17 May Debt Management Plans & IRS Form 982 (Part 3)
There is a hidden trap to debt management plans andpaying less than what you owe. Under the IRS rules, someone has realized income from the non-payment of that debt. This is logical, if you think about it. Consider what happens to that $5,000 cash advance if you do not repay it. didn’t you just get the benefit of $5,000? If the creditor doesn’t get repaid, or is repaid less than what you owe, the creditor has suffered a loss and you have realized a gain. That is taxable income.
In two privious posts, we discussed credit counseling, settlements and Debt Management Plans.See Credit counseling and DMPs, Part 1 andWhat is a Debt Management Plan?, Part 2.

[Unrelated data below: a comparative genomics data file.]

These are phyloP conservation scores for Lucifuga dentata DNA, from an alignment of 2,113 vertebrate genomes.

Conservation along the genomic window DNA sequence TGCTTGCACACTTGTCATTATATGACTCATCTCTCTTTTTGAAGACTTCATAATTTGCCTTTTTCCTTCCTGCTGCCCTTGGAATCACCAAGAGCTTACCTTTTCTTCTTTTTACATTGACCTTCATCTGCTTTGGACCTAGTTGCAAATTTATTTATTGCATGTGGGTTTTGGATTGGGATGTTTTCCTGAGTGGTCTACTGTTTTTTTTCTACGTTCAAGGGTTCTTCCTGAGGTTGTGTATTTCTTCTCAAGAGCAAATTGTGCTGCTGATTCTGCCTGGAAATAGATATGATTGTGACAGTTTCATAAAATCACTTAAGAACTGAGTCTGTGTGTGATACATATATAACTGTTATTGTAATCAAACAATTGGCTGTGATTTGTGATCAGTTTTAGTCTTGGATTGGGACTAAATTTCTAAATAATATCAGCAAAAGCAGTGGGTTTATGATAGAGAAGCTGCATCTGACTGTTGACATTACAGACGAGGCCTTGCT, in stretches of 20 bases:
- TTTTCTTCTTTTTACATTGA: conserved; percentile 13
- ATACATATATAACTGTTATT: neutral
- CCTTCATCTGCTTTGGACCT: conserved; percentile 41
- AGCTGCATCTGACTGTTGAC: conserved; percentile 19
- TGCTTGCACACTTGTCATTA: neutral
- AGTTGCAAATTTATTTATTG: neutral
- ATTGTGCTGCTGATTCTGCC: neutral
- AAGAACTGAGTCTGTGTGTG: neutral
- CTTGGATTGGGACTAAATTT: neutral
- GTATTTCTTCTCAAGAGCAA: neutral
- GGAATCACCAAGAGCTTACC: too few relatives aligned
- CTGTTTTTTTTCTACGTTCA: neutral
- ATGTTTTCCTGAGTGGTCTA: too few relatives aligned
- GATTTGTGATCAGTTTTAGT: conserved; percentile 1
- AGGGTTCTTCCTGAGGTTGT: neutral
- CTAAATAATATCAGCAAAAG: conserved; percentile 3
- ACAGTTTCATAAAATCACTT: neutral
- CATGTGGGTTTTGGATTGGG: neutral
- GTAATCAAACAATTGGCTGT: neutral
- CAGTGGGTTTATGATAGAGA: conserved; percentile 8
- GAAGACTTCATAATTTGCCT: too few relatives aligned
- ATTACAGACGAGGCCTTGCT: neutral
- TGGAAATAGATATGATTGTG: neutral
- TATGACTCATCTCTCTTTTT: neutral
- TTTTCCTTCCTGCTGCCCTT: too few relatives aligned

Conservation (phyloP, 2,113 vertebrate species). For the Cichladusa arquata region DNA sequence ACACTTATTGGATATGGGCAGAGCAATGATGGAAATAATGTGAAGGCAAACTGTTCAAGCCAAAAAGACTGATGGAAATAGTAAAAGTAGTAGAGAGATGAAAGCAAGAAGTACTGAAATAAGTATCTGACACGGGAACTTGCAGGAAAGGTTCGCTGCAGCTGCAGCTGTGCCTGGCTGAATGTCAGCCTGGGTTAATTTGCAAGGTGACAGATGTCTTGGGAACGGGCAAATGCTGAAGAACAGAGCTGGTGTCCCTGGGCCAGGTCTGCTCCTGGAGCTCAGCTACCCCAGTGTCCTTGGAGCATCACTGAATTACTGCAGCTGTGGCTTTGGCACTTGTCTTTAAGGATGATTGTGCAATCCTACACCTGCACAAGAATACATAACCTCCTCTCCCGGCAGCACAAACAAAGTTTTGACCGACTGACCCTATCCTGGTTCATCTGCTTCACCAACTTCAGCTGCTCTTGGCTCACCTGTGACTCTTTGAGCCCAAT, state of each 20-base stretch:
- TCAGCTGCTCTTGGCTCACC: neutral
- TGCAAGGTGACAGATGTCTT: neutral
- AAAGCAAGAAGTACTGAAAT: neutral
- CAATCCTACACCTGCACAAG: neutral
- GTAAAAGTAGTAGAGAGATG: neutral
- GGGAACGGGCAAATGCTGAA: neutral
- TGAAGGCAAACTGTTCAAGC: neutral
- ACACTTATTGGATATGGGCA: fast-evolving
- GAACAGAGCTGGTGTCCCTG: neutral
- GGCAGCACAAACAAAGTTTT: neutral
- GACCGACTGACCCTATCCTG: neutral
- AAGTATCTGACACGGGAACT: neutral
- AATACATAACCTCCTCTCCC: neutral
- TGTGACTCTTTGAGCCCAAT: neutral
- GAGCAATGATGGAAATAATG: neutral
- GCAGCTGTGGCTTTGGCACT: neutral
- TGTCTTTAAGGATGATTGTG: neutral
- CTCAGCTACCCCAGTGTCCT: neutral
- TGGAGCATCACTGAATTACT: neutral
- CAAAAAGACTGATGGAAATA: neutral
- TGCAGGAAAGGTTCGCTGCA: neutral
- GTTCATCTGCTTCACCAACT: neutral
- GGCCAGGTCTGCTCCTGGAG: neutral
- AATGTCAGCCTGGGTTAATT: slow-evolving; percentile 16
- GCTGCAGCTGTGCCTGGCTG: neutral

So when you settle a debt for 40% of the total balance, expect to receive a Form 1099 showing that you received income for the other 60%. This is the hiden trap of settlement plans or DMPs, if you pay less than what is owed. At the end of the settlements or the DMPs, you will owe the IRS money. Which would you rather owe money to, Visa or the IRS?
Bankruptcy can help you avoid this trap. When you discharge a debt in bankruptcy, you have not realized income. Since you have gained nothing by being broke, you pay no taxes. See Tax Time & the Discharge of Debt. In order to avoid the income trap, you must file a Form 982 from the IRS.